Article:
Michaele Simmering and Johann Pauwen had recently moved to Los Angeles in 2006 and were expecting their first child. They needed furniture, and couldn’t find anything that fit their design aesthetic and environmental ethics. Pauwen has a degree in industrial design from the Rhode Island School of Design, so, with a lot of input from Simmering, he started sketching out a few pieces. At the same time, they were hoping to find work that would allow them to spend more time at home while raising their family. Encouraged by the craftsmen who were helping to make their furniture, and sensing a void in the marketplace, they launched their company, Kalon, in 2007. “It comes from a very practical need in our lives,” says Simmering.
But Kalon is about more than just making furniture. Sustainability is the guiding principle of their business—and their lives. “When we were starting out, we felt there was a gap between sustainable and well-designed furniture. We didn’t think they had to be mutually exclusive,” says Simmering. Every detail, from the furniture down to the kind of paper they use for printed matter, is bound by the couple’s environmental values. “We believe that business ethics, design aesthetics, and quality of materials don’t have to be compromised,” she says. They use only materials that are biodegradable, nontoxic, and food-safe. They strive for production that is low-waste and low-energy. And their furniture is anything but disposable: The heirloom-quality nursery furniture is built to grow with the child, and everything is crafted to last. Responsibility and local manufacturing go hand in hand: “We believe that sustainability is about giving as much as you take. That’s why American manufacturing is so important to us,” Simmering says.
Eight years after they began, their collection continues to evolve. They have added items out of necessity, such as a crib when they were expecting another baby, and a sofa when they moved into their new home. “One of us will say, ‘Wouldn’t it be cool if . . . ?’” says Pauwen. And then the conversation begins. The two talk through an idea, “going back and forth, anywhere from five minutes to several weeks,” he says. Then they make an initial sketch before Pauwen builds a virtual 3-D model on the computer. “By the time we get to the prototype phase, the design is basically done,” says Simmering. At that point, Pauwen works closely with the factory on production, while Simmering, a former freelance writer with an M.F.A. in creative writing, focuses on marketing.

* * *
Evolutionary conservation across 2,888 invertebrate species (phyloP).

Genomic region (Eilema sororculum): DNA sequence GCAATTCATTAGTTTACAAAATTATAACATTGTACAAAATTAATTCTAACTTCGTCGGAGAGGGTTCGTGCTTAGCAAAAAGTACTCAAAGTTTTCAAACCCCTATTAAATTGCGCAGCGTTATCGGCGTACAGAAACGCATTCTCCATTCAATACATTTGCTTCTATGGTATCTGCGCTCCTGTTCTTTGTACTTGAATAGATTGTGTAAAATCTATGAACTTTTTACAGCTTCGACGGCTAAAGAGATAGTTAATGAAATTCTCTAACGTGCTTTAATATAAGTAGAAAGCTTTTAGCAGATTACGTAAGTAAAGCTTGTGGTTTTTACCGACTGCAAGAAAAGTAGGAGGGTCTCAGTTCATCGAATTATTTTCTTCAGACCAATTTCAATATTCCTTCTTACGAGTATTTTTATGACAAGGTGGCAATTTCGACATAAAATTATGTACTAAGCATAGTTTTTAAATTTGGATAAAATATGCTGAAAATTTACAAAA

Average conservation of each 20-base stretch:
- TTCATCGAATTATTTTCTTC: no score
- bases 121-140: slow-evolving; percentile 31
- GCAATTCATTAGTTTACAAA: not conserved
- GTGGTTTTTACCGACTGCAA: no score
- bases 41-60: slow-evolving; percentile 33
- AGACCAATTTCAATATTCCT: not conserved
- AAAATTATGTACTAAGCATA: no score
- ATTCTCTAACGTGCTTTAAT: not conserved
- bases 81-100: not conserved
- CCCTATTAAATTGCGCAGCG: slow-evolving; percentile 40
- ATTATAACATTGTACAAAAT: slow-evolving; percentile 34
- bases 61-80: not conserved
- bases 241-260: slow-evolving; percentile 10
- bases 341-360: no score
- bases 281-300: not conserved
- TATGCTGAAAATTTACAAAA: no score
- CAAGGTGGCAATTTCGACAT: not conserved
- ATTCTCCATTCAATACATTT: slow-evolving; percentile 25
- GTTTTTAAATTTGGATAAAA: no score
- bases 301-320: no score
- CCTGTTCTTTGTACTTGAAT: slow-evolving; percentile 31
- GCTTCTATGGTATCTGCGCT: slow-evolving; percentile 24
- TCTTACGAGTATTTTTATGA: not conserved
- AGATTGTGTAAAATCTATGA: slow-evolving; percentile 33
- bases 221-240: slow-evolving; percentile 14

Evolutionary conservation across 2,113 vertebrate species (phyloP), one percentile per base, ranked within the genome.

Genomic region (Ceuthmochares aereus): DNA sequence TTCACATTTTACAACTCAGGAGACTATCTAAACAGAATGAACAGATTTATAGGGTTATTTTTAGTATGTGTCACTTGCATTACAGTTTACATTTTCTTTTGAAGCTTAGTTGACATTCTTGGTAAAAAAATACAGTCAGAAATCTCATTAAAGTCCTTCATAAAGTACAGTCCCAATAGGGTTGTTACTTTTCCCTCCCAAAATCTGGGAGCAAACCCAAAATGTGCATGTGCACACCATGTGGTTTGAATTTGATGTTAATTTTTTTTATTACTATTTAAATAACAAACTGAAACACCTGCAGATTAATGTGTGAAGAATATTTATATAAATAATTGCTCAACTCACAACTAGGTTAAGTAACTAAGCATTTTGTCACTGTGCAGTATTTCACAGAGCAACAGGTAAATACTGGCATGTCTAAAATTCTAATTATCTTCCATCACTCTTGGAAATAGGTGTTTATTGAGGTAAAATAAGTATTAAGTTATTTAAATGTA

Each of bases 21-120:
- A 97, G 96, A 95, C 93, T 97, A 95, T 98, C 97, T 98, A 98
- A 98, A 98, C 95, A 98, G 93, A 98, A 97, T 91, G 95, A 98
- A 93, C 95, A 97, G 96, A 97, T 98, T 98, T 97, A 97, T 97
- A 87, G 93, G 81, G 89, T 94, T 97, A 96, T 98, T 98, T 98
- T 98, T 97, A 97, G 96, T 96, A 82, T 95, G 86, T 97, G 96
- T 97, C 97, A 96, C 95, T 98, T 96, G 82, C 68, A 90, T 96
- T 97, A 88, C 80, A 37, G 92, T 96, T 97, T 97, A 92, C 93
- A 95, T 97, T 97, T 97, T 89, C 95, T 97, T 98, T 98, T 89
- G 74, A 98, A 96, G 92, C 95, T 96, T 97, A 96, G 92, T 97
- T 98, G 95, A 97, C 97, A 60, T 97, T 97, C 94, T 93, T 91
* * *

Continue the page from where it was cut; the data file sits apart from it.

Now that their daughters are older (ages nine and six) and their business has grown, they are able to plan on a larger scale. Kalon is bringing out new designs at a steady rate, including an upholstered series with a sectional, sofa, and chaise, as well as a bedroom set. For each piece introduced, the new materials are thoroughly researched “to make sure that they meet not just industry standards of sustainability but our own,” says Pauwen. Sometimes that means rejecting what the couple originally wanted in favor of something else. “We are as transparent as possible, because we both so earnestly want to create a product that our customers can completely trust,” says Simmering.
Yet like any small business, Kalon faces challenges. One continual struggle is the loss of woodworking factories in the U.S. They are hoping to reverse that trend by opening their own factory in the future for like-minded companies that are interested in manufacturing high-quality, sustainable goods domestically. “Every year something comes up that I feel could put us out of business, and I think maybe we should just stop,” says Simmering. “But then I think about what I would do. And the answer is always just this: I would do the same thing again.”
“We are impressed with Kalon’s dedication to sustainability. We appreciate experiencing the evolution of its distinctive design point of view.”
—Eric Pike, design judge